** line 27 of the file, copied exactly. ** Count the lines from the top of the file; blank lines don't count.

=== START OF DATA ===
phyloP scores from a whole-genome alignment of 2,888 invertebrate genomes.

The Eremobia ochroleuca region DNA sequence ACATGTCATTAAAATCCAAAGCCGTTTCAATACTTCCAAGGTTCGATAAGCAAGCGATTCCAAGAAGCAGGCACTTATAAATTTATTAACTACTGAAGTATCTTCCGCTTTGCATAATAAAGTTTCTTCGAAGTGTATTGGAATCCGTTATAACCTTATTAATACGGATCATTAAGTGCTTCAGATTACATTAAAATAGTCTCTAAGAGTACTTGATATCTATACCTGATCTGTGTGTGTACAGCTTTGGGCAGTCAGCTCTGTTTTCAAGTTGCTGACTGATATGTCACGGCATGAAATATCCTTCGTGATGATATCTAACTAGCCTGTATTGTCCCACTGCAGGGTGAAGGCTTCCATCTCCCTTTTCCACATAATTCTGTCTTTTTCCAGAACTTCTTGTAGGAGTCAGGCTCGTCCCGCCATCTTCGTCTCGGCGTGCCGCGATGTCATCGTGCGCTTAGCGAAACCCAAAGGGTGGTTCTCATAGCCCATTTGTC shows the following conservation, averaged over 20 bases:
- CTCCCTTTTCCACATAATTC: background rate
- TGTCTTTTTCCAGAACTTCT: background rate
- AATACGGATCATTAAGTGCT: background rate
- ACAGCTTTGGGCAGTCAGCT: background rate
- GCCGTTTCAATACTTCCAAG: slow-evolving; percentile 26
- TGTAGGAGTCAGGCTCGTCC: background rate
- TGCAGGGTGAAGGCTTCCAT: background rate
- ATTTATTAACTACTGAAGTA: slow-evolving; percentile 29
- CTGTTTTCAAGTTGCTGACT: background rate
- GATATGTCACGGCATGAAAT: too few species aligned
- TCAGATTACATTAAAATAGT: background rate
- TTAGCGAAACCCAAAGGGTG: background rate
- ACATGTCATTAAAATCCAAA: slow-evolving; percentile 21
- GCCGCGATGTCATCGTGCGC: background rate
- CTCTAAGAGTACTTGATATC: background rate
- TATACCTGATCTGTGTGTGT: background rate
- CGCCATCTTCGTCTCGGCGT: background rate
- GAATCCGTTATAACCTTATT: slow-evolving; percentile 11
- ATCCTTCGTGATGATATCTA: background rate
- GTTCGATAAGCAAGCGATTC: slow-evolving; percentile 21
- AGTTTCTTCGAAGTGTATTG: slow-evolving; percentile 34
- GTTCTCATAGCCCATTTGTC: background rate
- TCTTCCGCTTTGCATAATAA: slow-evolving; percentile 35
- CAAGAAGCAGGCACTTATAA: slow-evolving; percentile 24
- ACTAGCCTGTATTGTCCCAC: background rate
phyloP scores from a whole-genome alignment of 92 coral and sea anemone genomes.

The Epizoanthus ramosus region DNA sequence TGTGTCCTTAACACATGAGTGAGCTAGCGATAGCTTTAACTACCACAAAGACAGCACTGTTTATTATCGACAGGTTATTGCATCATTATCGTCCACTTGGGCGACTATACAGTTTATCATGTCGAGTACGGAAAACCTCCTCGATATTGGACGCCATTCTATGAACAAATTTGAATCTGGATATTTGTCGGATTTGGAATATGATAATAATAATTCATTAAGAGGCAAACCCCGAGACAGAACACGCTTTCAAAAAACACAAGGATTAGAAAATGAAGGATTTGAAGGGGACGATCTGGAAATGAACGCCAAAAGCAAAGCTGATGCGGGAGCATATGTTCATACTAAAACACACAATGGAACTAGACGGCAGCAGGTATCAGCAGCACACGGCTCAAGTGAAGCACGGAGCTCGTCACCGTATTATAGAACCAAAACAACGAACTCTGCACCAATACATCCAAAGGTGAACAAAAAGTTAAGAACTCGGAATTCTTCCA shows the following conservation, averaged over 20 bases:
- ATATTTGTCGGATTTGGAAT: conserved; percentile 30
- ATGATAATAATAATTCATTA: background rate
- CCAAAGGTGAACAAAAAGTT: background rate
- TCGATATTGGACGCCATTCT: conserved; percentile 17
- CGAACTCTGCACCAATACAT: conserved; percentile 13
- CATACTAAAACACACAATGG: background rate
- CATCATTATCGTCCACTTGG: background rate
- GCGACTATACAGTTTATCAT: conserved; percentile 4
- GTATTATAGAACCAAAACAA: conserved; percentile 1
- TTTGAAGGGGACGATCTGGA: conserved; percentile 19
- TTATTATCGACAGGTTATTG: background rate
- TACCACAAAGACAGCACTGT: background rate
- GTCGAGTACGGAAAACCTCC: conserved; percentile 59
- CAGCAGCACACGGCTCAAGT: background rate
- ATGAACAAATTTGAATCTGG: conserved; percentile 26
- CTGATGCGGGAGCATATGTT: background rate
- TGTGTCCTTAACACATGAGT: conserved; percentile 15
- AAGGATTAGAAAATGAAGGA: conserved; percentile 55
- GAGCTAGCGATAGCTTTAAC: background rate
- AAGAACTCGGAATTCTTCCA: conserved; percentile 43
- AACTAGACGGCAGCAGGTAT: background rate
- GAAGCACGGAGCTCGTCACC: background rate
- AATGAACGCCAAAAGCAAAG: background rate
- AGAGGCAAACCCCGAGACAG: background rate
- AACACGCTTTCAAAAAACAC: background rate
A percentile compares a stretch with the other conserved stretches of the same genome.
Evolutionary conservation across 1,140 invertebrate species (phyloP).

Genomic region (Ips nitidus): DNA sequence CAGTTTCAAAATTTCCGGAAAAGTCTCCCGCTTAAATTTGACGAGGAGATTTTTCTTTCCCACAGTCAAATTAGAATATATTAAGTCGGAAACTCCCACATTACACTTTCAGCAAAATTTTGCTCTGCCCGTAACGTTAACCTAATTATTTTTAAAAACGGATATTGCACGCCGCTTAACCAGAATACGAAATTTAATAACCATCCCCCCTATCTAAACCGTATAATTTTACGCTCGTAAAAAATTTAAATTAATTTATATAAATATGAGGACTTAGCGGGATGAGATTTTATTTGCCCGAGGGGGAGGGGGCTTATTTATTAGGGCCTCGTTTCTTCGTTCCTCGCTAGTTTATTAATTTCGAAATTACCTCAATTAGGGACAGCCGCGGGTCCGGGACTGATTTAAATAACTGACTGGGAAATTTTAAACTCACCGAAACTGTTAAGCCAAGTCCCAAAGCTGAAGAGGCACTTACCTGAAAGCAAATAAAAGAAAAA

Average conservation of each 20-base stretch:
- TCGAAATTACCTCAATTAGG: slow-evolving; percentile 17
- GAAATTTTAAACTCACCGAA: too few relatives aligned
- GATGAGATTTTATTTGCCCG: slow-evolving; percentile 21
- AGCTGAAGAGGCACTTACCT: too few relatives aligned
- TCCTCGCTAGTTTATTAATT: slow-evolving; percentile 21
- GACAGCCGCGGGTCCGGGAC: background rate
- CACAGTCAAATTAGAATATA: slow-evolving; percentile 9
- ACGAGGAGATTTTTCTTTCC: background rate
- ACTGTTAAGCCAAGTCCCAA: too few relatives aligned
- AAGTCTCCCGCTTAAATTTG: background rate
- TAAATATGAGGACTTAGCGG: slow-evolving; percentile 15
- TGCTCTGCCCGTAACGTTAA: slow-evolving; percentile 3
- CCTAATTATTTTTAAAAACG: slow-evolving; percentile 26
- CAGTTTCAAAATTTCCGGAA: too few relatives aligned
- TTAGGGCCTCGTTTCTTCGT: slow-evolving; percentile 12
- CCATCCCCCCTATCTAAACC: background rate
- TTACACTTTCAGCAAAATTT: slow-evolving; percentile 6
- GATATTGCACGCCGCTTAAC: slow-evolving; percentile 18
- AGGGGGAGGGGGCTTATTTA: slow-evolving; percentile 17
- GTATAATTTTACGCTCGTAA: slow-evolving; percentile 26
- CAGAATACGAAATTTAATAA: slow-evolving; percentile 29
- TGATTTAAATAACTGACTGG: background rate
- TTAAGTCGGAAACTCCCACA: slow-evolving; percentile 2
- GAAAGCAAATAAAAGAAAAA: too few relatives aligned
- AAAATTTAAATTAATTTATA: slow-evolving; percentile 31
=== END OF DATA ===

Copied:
- ACTAGCCTGTATTGTCCCAC: background rate